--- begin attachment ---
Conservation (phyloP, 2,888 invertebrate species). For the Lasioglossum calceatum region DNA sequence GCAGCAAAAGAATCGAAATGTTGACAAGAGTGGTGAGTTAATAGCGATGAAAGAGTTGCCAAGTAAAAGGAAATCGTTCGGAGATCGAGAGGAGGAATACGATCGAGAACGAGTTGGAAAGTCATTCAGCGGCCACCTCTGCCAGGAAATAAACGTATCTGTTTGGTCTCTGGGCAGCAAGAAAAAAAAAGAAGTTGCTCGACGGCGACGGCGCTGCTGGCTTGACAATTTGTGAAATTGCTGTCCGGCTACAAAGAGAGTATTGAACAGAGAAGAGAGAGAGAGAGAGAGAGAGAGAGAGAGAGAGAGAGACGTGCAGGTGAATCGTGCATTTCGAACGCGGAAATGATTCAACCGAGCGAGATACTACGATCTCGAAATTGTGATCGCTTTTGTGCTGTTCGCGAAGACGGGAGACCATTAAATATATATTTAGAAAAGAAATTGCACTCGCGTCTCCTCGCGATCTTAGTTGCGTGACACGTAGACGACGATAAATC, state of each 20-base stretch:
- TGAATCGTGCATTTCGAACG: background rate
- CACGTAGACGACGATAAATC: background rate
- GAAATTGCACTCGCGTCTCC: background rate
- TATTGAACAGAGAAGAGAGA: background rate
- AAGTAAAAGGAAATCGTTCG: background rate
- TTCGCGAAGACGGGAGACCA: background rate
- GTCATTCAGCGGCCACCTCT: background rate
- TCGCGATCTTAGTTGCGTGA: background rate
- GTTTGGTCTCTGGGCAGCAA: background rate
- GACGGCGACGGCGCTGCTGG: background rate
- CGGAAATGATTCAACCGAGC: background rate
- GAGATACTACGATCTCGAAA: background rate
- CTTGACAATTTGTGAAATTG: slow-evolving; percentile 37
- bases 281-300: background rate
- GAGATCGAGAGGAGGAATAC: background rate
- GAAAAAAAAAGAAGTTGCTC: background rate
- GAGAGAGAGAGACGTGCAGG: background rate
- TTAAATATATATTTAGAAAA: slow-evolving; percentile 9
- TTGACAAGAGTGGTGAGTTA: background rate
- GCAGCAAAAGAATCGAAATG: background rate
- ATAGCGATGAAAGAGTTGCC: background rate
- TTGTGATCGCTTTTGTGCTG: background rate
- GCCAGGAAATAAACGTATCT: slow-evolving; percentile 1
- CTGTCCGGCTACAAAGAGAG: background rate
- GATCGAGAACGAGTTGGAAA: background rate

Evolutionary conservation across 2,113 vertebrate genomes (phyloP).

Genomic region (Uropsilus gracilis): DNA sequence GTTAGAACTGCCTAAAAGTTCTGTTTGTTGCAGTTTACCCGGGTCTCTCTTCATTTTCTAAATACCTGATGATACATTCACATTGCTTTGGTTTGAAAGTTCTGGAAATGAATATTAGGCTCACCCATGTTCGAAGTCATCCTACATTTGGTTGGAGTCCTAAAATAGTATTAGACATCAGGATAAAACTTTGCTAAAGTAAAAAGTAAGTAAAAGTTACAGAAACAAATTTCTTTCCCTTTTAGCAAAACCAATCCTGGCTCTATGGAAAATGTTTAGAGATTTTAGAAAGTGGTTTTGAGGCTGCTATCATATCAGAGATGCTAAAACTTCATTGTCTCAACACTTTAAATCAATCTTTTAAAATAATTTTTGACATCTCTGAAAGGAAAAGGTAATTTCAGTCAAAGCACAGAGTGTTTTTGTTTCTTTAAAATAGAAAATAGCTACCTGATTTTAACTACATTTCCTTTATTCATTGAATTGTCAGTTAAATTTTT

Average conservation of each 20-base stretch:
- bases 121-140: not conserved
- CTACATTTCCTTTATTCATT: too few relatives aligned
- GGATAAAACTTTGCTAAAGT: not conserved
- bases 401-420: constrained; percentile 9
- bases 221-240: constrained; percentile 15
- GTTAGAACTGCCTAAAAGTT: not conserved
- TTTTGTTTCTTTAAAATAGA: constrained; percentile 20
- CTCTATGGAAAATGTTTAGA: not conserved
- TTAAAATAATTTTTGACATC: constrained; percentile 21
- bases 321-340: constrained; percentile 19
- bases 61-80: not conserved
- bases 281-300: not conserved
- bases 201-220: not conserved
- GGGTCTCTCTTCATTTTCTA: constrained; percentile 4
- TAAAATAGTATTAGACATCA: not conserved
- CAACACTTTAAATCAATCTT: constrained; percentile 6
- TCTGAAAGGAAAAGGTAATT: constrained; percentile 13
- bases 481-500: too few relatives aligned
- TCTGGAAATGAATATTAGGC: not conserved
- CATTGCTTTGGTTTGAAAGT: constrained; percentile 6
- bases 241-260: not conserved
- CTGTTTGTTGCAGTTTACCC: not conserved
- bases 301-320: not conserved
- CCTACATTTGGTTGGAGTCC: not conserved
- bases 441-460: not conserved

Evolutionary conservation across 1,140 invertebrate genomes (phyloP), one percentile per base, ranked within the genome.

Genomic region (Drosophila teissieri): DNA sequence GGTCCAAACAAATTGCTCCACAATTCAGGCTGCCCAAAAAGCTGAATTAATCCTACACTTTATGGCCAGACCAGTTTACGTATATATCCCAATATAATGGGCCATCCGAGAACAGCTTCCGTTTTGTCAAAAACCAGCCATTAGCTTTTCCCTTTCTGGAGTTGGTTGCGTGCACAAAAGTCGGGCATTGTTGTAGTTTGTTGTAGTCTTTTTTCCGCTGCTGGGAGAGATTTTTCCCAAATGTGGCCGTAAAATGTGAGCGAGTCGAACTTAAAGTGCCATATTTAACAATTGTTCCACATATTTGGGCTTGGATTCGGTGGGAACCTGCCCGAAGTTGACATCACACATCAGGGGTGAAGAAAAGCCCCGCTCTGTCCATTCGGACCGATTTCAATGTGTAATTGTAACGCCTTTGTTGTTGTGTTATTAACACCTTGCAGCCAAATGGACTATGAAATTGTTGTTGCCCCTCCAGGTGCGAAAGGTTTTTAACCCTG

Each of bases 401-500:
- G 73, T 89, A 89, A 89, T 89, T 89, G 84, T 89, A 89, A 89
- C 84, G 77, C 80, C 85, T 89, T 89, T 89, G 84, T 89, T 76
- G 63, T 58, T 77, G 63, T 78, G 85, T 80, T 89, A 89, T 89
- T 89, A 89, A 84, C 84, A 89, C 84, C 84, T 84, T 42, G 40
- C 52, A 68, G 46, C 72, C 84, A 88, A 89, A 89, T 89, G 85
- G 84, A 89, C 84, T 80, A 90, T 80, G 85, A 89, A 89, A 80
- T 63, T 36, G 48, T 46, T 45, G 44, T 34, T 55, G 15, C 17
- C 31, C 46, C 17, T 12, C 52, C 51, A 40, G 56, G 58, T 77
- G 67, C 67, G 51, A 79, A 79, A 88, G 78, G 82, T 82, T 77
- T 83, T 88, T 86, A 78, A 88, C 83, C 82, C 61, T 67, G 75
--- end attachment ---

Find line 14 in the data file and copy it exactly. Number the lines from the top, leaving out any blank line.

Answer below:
- CTTGACAATTTGTGAAATTG: slow-evolving; percentile 37